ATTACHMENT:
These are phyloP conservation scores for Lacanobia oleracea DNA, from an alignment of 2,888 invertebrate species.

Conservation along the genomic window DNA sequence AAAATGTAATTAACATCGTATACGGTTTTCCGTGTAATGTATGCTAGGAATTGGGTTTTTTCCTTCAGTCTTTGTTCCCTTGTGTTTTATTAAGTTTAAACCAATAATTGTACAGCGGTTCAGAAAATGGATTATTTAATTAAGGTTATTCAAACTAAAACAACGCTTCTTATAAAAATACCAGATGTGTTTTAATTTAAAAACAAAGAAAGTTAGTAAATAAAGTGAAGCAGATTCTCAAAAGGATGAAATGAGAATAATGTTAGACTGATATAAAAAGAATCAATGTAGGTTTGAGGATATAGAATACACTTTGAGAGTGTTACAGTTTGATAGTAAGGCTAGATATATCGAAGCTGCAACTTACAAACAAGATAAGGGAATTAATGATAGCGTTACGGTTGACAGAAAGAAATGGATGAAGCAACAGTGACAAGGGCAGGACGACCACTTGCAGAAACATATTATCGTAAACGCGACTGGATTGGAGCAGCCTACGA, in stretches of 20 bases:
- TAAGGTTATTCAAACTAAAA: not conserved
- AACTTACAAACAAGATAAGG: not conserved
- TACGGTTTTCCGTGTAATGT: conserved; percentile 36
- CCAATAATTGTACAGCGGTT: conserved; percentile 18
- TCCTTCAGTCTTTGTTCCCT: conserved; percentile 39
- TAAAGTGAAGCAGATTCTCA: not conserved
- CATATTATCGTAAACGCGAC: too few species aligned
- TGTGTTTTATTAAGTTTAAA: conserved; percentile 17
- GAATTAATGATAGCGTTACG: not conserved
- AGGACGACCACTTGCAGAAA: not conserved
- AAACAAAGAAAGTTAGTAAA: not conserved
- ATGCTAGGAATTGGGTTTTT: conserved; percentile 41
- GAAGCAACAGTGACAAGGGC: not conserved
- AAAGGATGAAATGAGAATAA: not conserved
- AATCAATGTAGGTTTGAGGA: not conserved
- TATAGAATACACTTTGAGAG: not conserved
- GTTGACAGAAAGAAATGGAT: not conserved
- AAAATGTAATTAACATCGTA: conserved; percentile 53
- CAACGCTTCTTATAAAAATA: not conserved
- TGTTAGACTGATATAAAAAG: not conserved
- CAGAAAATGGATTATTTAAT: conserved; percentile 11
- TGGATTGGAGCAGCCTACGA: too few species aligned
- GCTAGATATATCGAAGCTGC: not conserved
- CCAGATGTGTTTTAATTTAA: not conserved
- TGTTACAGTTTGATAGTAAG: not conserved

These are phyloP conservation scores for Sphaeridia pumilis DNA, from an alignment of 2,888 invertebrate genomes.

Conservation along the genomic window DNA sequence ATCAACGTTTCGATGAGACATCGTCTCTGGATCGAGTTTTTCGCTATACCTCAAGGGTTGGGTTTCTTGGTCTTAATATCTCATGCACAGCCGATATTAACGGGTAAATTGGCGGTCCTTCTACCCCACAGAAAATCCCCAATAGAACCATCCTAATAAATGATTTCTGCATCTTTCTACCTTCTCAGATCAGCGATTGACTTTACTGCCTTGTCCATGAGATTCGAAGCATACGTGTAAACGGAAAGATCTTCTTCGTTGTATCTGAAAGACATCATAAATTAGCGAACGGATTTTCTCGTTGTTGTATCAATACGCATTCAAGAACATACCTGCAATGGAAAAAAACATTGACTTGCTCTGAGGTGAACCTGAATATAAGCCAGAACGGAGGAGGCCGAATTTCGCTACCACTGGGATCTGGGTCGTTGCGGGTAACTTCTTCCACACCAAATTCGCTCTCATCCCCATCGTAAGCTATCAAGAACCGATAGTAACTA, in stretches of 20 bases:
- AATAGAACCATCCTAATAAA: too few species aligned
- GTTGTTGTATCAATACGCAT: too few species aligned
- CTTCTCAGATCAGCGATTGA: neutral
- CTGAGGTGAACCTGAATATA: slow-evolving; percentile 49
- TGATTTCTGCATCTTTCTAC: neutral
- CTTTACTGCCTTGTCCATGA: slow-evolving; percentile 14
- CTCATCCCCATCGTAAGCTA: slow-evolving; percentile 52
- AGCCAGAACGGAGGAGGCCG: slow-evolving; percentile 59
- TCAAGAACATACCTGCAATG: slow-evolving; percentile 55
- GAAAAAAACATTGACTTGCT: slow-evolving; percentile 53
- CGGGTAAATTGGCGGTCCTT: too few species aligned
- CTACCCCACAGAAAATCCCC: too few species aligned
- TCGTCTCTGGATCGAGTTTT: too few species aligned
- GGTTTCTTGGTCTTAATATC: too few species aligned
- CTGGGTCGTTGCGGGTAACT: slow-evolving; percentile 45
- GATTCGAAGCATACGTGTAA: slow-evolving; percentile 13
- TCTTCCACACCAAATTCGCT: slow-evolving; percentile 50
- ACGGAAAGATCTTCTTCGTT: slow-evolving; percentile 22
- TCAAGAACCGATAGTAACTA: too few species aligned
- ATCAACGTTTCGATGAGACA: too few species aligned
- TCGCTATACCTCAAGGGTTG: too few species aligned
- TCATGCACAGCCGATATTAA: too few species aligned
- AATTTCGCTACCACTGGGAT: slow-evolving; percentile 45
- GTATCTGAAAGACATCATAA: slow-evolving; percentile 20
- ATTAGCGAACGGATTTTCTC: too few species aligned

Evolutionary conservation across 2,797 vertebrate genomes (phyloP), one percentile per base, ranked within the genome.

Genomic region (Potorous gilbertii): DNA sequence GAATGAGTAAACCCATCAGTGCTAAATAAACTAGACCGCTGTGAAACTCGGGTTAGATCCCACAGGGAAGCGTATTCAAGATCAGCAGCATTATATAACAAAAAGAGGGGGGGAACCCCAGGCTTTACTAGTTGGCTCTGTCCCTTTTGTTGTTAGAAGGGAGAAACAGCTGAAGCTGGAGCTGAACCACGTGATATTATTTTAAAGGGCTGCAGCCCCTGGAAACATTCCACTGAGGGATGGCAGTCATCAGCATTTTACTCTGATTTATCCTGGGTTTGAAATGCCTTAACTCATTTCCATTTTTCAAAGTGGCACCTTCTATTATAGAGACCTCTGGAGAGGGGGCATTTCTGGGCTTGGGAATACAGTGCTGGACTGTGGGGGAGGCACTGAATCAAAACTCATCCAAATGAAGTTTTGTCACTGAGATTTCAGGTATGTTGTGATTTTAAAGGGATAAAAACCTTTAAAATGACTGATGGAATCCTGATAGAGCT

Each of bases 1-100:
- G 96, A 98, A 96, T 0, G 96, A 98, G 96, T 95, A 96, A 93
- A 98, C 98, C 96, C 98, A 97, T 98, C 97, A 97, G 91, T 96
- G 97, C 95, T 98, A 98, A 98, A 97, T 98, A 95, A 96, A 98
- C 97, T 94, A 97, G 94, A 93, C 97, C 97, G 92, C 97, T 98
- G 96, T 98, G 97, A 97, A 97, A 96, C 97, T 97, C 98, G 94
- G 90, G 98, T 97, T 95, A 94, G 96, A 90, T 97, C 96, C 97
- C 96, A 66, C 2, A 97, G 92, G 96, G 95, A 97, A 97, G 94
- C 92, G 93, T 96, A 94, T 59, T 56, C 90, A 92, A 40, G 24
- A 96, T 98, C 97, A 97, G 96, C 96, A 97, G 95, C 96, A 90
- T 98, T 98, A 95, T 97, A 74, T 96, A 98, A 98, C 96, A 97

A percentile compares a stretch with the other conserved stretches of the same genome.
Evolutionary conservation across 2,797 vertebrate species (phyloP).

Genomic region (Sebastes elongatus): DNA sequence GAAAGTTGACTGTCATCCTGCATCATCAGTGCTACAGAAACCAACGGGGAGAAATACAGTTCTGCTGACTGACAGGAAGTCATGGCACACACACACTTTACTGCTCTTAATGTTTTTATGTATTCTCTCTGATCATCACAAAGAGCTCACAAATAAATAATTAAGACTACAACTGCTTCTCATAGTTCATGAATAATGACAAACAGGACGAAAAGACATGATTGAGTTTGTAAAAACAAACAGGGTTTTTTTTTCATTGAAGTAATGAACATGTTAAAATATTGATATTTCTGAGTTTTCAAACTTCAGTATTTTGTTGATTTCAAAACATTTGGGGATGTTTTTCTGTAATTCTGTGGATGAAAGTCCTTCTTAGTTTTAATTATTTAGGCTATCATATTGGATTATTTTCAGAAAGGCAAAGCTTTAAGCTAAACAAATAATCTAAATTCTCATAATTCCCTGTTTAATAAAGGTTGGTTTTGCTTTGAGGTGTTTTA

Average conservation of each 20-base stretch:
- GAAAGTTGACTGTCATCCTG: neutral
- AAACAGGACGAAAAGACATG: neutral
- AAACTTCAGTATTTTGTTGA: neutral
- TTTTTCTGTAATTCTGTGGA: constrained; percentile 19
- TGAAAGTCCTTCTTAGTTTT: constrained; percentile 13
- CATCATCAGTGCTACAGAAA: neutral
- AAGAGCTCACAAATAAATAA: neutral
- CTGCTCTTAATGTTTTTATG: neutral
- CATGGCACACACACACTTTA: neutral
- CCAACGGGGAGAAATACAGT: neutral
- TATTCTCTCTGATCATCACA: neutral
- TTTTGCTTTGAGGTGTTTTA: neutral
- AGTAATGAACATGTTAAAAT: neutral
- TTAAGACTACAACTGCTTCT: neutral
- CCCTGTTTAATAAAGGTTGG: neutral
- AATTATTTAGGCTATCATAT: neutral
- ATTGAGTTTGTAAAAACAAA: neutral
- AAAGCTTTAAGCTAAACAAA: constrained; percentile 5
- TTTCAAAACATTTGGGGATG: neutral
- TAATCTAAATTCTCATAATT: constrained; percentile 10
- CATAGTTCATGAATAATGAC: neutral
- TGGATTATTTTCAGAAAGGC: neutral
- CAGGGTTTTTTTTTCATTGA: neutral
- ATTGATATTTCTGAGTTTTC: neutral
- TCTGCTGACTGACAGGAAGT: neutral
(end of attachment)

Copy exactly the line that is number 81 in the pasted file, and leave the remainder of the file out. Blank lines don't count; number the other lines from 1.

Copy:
- CCAACGGGGAGAAATACAGT: neutral